This means that (for example) a failing business whose debt is trading at (say) 60% of par, can TAKE AS PROFIT the 40% uncovered by the market price. That's right, rduce their liability by 40% and crdit it to profit! IN SPITE of the fact that the busines still has a complete liability to repay 100% of the debt. So the IASB (and you can be sure the FASB too) are alllowing OVER valuation of assets and UNDER valuation of liabilities.

Leo Kolivakis's picture

Very interesting, thank you. Does anyone else have comments on how  banks account for liabilities and what this means for future financial risks?

Margin Call's picture

Hey Leo, not sure if you caught this story in La Presse this morning, but would definitely be of interest to you:

http://tinyurl.com/yjhk36z

Just what we need, a mindless return to taking pension funds to task because they don't take enough risk! It's so sad, you'd think the past few years haven't happened. I salute central bankers of the world for their successful serving of a nice moral hazard/amnesia cocktail. Man, this one is strong and will probably leave a killer hangover, as usual.

Leo Kolivakis's picture

Thanks for the heads up, will wait for CPPIB's results before I comment on it.

Winisk's picture

Kinda like playing Snakes and Ladders with my daughter.  I land on a Snake, I go down.  She lands on a Snake, she changes the rules and says the big snakes don't count.

Anonymous's picture

Excellent article. It reminds people about all the issues still out there. Solving the deflated bubble problem with creating yet another set of bigger bubbles is clearly not the answer.

time123
admin: http://invetrics.com

Anonymous's picture

Amortised cost for toxic assets surely just means spreading your loss over 25 years rather than taking an upfront hit and gives no incentive to dump the bad assets at a realistic price. Way to create a zombie banking system. Japan will have nothing on this.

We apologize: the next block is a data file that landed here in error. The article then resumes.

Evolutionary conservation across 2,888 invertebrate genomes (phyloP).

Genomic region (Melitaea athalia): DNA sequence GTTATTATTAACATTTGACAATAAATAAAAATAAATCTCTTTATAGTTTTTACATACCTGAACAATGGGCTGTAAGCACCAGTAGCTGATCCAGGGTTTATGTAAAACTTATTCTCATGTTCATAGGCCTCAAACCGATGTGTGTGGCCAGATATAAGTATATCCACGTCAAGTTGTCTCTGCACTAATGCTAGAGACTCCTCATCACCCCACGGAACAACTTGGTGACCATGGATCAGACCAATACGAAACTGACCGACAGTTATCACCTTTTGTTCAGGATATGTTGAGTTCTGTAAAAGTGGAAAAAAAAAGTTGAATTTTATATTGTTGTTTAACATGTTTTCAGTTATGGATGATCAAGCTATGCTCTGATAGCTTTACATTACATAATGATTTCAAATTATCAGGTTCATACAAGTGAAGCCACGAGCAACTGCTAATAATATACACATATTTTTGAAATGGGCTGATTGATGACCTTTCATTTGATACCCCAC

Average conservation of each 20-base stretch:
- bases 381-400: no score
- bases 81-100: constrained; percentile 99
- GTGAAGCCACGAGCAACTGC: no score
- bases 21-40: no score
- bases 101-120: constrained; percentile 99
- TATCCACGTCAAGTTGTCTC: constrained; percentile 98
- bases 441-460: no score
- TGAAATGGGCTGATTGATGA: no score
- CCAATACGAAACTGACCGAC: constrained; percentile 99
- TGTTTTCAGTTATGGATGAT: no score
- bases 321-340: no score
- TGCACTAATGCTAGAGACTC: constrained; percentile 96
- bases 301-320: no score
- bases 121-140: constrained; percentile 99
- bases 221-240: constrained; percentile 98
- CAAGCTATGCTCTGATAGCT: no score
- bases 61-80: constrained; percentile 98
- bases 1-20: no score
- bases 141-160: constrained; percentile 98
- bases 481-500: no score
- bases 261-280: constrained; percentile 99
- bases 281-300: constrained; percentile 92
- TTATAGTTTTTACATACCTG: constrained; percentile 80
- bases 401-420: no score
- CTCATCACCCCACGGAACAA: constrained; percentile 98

Daedal's picture

When the hell are we going to converge GAAP into IFRS? You'd not only have mark to market, you also get the benefit of writing UP prior right downs. No LIFO under IFRS though...

Chignos's picture

Mark-to-myth just ensures that ever-smaller black swans can pose systemic risk.

Anonymous's picture

Or even bigger black swans can pass as 'more good news'!

Anonymous's picture

Unemployment seems to be the last thing any of these folks want to look at! It is the first thing that needs to be taken care of.

No tax revenue= bankrupt state pensions. The bankrupt pensions (and they will all go bankrupt) are going to be nationalized to fund SSI. Retirement for JS6 is gonna consist of SSI and rationed health care!

11% unemployment will take the TBTF's down by the numbers. At 13% every last thing on the Fed balance sheet will be worthless. No bank in their right mind especially the TBTF's would do a reverse repo. Every last MBS, CDO, CMBS,CDS and all the other 20,000 securities the Fed now owns will soon be worthless. Good luck pulling liquidity with that garbage. Besides there is nothing to pull anyway it's all been used to pay defaulting debt and pump the market.

This great ponzi is completely dependent on the usury that rides the back of JS6's unemployed ass!!

The folks that have the power to do something about it at least here in the U.S.!! Have dawned rose colored glasses and wandered off on the euphoric power trip of nationalized health care. They can't see and don't care about the flock of Black Swans that unemployment really is!!

Anonymous's picture

Would you believe 22% using Clinton definitions?
shadowstats.com